by Jack Gilden
In the rural Georgia counties of the late 1940s black and white agitation over the red clay produced blizzards of snowy cotton, and black picked it and white paid for it and in the end they dumped it into machines that separated the seeds from the fibers and the fibers became strands and the strands became useful things like sheets for white and ropes for black.
This is the raw material from which Laura Wexler weaves Fire in a Canebrake, a nonfiction novel about the true-but-still-unsolved mystery of "The Last Mass Lynching in America." Georgia is Eden here, a verdant paradise of honeysuckle meadows, trickling streams, plank bridges, dusty roads, corn liquor, and taboo sex. God is very much alive, if only a faint rumble in the distance. And the people—black and white—are weevils in the garden, malevolently grubbing cotton until there is no cushion left between them.
Wexler takes us to this setting, back to 1946 and the infamous Moore's Ford Incident in which four blacks—Roger Malcom, Dorothy Malcom, George Dorsey, and Mae Murray Dorsey—were lynched by an indignant white mob. The victims weren't strung up; they were cut down by a hailstorm of more than 60 close-range shotgun blasts. The resulting sound, caught by the ears of one nearby, was likened to "a fire in a canebrake."
Ostensibly, the catalyst for the killing was Roger Malcom, a black tenant farmer who had stabbed his white landlord, Barnette Hester. The two were former boyhood playmates now separated by their life stations and their involvement with the same black woman, Malcom's wife Dorothy. Sticking a blade in Barnette Hester wasn't enough to kill him, and it probably wasn't enough to fetch 20 men with shotguns either. But the second male lynched in the attack, George Dorsey, was rumored to have slept with white women.
The case quickly became notorious, provoking outrage and horror all over the United States. Nevertheless, the murder investigation was doomed from the start. Local law enforcement officials were likely participants in the crime. President Truman took notice, but the federal government was largely a toothless dragon since its jurisdiction was narrow to the point of impotence. The FBI was dispatched in unprecedented numbers but to no good effect. Whites "protected" each other, or else. "If I had anything to do with the lynching and my brother reported it," one local man stated, "I'd kill him."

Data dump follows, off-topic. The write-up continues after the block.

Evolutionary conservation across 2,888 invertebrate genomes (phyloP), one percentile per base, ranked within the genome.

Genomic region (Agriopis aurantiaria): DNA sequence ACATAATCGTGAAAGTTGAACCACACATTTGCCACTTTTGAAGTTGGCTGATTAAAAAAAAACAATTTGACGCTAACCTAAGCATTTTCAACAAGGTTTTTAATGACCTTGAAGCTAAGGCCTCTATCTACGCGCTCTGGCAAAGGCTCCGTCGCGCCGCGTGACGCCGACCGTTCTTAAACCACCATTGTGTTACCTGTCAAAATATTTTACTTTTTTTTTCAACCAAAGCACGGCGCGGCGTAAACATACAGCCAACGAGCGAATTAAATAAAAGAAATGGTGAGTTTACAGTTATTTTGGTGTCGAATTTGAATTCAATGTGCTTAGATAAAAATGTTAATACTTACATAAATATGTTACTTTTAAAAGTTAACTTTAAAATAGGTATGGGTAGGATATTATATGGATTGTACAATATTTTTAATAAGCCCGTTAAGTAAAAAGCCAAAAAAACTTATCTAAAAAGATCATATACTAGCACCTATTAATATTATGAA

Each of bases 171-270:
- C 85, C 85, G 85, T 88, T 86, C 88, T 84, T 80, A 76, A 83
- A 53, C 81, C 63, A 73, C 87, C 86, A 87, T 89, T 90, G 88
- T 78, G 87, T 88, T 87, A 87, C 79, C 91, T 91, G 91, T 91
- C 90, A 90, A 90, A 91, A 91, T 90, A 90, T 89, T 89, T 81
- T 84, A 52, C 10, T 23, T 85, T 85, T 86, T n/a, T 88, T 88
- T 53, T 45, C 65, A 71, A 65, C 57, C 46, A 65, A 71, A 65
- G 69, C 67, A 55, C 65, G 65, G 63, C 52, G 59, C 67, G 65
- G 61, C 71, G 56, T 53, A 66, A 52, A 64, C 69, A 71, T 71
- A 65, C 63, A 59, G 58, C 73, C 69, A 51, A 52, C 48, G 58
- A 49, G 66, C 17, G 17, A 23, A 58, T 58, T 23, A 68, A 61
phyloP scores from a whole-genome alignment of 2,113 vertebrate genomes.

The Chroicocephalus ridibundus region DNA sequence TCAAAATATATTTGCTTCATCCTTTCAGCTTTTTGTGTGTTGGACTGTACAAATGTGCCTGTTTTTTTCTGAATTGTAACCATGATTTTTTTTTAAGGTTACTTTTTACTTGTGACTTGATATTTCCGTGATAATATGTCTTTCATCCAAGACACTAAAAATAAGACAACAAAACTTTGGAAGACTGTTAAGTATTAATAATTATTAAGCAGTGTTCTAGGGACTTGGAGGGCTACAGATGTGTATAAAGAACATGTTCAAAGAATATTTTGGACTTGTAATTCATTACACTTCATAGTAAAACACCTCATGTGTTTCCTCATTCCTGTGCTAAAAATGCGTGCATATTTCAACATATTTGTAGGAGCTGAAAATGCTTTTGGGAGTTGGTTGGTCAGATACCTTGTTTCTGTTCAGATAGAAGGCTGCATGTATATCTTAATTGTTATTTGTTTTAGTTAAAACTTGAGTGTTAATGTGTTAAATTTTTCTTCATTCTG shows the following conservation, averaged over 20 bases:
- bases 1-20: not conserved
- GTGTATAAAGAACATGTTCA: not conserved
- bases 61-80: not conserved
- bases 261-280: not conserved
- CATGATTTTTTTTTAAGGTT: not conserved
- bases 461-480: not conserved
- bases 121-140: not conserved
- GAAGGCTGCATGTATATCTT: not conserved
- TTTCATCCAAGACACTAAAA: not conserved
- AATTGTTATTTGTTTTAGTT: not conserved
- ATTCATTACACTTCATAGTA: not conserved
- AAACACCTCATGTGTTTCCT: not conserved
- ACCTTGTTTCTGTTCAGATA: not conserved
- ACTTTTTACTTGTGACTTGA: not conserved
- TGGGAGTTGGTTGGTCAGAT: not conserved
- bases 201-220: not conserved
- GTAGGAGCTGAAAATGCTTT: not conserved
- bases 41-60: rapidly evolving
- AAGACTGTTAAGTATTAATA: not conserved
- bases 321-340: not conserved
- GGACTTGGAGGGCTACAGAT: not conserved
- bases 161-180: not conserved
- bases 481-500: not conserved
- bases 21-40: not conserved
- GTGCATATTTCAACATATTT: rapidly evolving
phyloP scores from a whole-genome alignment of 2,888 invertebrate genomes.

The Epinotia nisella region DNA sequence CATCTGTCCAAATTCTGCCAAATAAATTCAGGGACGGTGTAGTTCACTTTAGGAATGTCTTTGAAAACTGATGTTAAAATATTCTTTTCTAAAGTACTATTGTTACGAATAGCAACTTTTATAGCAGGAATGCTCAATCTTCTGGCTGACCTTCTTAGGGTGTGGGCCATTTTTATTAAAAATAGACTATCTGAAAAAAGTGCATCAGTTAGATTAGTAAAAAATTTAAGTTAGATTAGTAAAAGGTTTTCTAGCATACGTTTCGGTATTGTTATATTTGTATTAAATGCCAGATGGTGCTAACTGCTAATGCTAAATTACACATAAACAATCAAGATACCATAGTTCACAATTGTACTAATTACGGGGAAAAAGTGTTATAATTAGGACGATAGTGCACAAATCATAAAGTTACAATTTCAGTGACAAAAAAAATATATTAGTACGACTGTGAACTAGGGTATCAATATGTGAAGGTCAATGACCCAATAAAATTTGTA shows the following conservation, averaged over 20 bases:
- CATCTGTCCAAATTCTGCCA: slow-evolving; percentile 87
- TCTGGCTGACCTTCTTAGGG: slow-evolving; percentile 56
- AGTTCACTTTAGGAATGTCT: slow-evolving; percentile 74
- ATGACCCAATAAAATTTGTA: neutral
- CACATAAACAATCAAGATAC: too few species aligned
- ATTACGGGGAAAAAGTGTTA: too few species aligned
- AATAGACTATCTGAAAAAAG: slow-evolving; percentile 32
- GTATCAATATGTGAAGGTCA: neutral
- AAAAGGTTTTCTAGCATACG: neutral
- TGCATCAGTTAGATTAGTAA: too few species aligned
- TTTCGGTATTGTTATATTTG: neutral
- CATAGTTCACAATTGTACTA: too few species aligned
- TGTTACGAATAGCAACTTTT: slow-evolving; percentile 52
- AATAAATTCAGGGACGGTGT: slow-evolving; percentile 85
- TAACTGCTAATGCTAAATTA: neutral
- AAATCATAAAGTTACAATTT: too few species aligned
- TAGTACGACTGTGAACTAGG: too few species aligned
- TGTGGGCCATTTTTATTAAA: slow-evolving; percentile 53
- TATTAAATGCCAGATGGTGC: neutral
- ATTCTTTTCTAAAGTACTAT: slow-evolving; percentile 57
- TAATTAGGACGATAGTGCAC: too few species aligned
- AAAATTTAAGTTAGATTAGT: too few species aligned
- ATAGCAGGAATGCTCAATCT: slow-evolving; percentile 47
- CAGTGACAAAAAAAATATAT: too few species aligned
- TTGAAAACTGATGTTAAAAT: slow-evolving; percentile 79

Blacks weren't much help either. The entire race had been bludgeoned into silence. There was some hope that the presence of federal agents would coax the truth from them, but the FBI wasn't built to protect or serve these citizens. There were only three black agents in the entire Bureau, and one of them was J. Edgar Hoover's aging chauffeur, who had been elevated to the title only as a means of placating the NAACP.
In fact, intense investigation by local law enforcement, the FBI, and a grand jury all came to nothing. No one was indicted. No one was ever convicted.
That no one would pay for the crime was a scenario predicted just four days after the lynching by the brilliant editor of the Atlanta Constitution, Ralph McGill. He wrote with aching poignancy: "Even though they (the killers) never come to justice, they . . . will wonder to themselves how it was that they, who some mother nursed and cared for to rear them to manhood, dreaming dreams for them, managed to come to do murder. They will begin to realize that they have taken human life and are cursed of God."
Wexler's prose is not nearly as stylistic, but it is certainly no less damning. She doesn't exert herself to tell you that the whites in this story are crude, violent, and ignorant beyond comprehension. They're happy to tell you themselves. "I knew a fellow who knew a nigger who had lived in Africa and he'd boiled up his father's head and made soup out of it and ate it," one apparent anthropologist lectured a visiting newspaper reporter. "That's the kind of people niggers is. . . . "
Her descriptions of the black community, though unvarnished, are tempered by the depressing conditions in which they functioned. Their lives were wasted tilling other people's land for a chump's wage. The political system disenfranchised them. The judicial system ignored their grievances. And the law failed to protect them when their transgressions against white supremacy delivered extemporaneous brutality upon their heads.
Though Wexler never solves the mystery of the crime, she nails its skulking nature, sacrificing this lynching upon the altar of the lynching phenomenon. She lays bare before us the internecine world of Moore's Ford, though if we gnaw at its bones too intently we may miss the flesh and marrow of our own times. Moore's Ford begat Harry S. Truman's civil rights agenda which begat Strom Thurmond's segregationist presidential campaign which begat Trent Lott's statement that America would have been better off had Thurmond won.
In January 2003, Lott resigned his exalted position of leadership in the United States Senate just as Fire in a Canebrake was rolling off the presses. The symmetry is all the more outlandish because there is still no federal law against lynching in the land of the free.
Rain Taxi Online Edition, Fall 2003 | © Rain Taxi, Inc. 2003